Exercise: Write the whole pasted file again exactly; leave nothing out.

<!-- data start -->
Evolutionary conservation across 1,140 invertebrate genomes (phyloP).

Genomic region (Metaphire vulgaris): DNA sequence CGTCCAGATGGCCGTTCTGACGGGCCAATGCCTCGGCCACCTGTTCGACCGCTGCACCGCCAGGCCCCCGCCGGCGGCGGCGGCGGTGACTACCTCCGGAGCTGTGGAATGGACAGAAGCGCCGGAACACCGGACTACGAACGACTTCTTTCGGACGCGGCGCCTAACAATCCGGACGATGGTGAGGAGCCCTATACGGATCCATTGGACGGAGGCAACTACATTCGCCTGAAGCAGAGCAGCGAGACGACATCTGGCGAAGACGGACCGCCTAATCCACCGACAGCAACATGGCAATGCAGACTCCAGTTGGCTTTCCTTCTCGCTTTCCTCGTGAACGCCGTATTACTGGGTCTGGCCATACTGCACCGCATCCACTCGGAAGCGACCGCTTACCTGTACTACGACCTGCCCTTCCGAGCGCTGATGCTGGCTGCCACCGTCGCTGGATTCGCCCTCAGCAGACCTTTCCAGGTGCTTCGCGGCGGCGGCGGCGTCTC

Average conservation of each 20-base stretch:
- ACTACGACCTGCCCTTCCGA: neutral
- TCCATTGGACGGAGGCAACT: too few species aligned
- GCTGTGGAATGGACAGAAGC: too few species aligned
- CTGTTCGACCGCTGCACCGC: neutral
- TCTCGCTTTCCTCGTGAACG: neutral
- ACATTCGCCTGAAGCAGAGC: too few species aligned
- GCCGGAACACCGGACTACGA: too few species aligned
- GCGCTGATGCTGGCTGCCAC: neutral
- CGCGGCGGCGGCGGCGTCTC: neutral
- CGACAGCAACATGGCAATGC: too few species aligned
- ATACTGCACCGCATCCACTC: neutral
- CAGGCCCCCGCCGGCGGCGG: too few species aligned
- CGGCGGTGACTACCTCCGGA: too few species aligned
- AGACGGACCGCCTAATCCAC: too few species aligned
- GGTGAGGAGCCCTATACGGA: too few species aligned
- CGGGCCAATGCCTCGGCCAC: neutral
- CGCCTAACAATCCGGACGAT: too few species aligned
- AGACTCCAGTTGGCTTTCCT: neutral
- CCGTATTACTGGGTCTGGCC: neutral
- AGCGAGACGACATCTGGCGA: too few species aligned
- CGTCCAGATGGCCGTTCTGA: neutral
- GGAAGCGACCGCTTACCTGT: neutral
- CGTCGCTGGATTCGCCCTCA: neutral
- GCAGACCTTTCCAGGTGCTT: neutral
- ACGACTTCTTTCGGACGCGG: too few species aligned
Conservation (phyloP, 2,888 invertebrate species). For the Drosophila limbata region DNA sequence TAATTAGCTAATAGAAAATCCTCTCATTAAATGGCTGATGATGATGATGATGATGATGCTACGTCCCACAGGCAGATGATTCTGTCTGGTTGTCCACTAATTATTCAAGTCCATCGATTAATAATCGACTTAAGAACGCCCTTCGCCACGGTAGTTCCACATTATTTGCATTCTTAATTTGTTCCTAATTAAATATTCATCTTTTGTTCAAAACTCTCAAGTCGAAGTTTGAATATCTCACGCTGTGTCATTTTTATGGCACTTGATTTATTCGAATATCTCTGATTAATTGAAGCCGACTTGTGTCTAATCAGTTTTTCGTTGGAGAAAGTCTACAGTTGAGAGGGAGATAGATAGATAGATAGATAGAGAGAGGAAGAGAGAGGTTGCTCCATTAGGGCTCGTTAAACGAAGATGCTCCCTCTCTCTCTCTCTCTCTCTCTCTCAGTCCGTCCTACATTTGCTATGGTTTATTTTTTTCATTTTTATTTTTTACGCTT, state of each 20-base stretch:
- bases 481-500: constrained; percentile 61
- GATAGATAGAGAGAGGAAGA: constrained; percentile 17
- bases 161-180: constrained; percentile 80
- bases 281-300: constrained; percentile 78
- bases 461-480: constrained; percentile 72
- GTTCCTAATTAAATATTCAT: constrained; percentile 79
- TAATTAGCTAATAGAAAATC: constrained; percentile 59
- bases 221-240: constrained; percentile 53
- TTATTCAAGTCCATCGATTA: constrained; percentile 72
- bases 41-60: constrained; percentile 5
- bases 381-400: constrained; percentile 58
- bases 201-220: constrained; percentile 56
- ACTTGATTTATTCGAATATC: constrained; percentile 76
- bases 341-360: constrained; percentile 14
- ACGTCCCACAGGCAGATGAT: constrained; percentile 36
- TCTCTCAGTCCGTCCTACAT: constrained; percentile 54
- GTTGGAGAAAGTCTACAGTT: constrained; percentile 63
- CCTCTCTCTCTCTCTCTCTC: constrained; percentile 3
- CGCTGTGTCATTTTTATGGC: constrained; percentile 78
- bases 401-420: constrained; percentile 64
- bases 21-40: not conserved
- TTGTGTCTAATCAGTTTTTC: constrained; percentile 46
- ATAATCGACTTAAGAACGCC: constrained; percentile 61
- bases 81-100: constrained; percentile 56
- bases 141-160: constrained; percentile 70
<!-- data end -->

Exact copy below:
Evolutionary conservation across 1,140 invertebrate genomes (phyloP).

Genomic region (Metaphire vulgaris): DNA sequence CGTCCAGATGGCCGTTCTGACGGGCCAATGCCTCGGCCACCTGTTCGACCGCTGCACCGCCAGGCCCCCGCCGGCGGCGGCGGCGGTGACTACCTCCGGAGCTGTGGAATGGACAGAAGCGCCGGAACACCGGACTACGAACGACTTCTTTCGGACGCGGCGCCTAACAATCCGGACGATGGTGAGGAGCCCTATACGGATCCATTGGACGGAGGCAACTACATTCGCCTGAAGCAGAGCAGCGAGACGACATCTGGCGAAGACGGACCGCCTAATCCACCGACAGCAACATGGCAATGCAGACTCCAGTTGGCTTTCCTTCTCGCTTTCCTCGTGAACGCCGTATTACTGGGTCTGGCCATACTGCACCGCATCCACTCGGAAGCGACCGCTTACCTGTACTACGACCTGCCCTTCCGAGCGCTGATGCTGGCTGCCACCGTCGCTGGATTCGCCCTCAGCAGACCTTTCCAGGTGCTTCGCGGCGGCGGCGGCGTCTC

Average conservation of each 20-base stretch:
- ACTACGACCTGCCCTTCCGA: neutral
- TCCATTGGACGGAGGCAACT: too few species aligned
- GCTGTGGAATGGACAGAAGC: too few species aligned
- CTGTTCGACCGCTGCACCGC: neutral
- TCTCGCTTTCCTCGTGAACG: neutral
- ACATTCGCCTGAAGCAGAGC: too few species aligned
- GCCGGAACACCGGACTACGA: too few species aligned
- GCGCTGATGCTGGCTGCCAC: neutral
- CGCGGCGGCGGCGGCGTCTC: neutral
- CGACAGCAACATGGCAATGC: too few species aligned
- ATACTGCACCGCATCCACTC: neutral
- CAGGCCCCCGCCGGCGGCGG: too few species aligned
- CGGCGGTGACTACCTCCGGA: too few species aligned
- AGACGGACCGCCTAATCCAC: too few species aligned
- GGTGAGGAGCCCTATACGGA: too few species aligned
- CGGGCCAATGCCTCGGCCAC: neutral
- CGCCTAACAATCCGGACGAT: too few species aligned
- AGACTCCAGTTGGCTTTCCT: neutral
- CCGTATTACTGGGTCTGGCC: neutral
- AGCGAGACGACATCTGGCGA: too few species aligned
- CGTCCAGATGGCCGTTCTGA: neutral
- GGAAGCGACCGCTTACCTGT: neutral
- CGTCGCTGGATTCGCCCTCA: neutral
- GCAGACCTTTCCAGGTGCTT: neutral
- ACGACTTCTTTCGGACGCGG: too few species aligned
Conservation (phyloP, 2,888 invertebrate species). For the Drosophila limbata region DNA sequence TAATTAGCTAATAGAAAATCCTCTCATTAAATGGCTGATGATGATGATGATGATGATGCTACGTCCCACAGGCAGATGATTCTGTCTGGTTGTCCACTAATTATTCAAGTCCATCGATTAATAATCGACTTAAGAACGCCCTTCGCCACGGTAGTTCCACATTATTTGCATTCTTAATTTGTTCCTAATTAAATATTCATCTTTTGTTCAAAACTCTCAAGTCGAAGTTTGAATATCTCACGCTGTGTCATTTTTATGGCACTTGATTTATTCGAATATCTCTGATTAATTGAAGCCGACTTGTGTCTAATCAGTTTTTCGTTGGAGAAAGTCTACAGTTGAGAGGGAGATAGATAGATAGATAGATAGAGAGAGGAAGAGAGAGGTTGCTCCATTAGGGCTCGTTAAACGAAGATGCTCCCTCTCTCTCTCTCTCTCTCTCTCTCAGTCCGTCCTACATTTGCTATGGTTTATTTTTTTCATTTTTATTTTTTACGCTT, state of each 20-base stretch:
- bases 481-500: constrained; percentile 61
- GATAGATAGAGAGAGGAAGA: constrained; percentile 17
- bases 161-180: constrained; percentile 80
- bases 281-300: constrained; percentile 78
- bases 461-480: constrained; percentile 72
- GTTCCTAATTAAATATTCAT: constrained; percentile 79
- TAATTAGCTAATAGAAAATC: constrained; percentile 59
- bases 221-240: constrained; percentile 53
- TTATTCAAGTCCATCGATTA: constrained; percentile 72
- bases 41-60: constrained; percentile 5
- bases 381-400: constrained; percentile 58
- bases 201-220: constrained; percentile 56
- ACTTGATTTATTCGAATATC: constrained; percentile 76
- bases 341-360: constrained; percentile 14
- ACGTCCCACAGGCAGATGAT: constrained; percentile 36
- TCTCTCAGTCCGTCCTACAT: constrained; percentile 54
- GTTGGAGAAAGTCTACAGTT: constrained; percentile 63
- CCTCTCTCTCTCTCTCTCTC: constrained; percentile 3
- CGCTGTGTCATTTTTATGGC: constrained; percentile 78
- bases 401-420: constrained; percentile 64
- bases 21-40: not conserved
- TTGTGTCTAATCAGTTTTTC: constrained; percentile 46
- ATAATCGACTTAAGAACGCC: constrained; percentile 61
- bases 81-100: constrained; percentile 56
- bases 141-160: constrained; percentile 70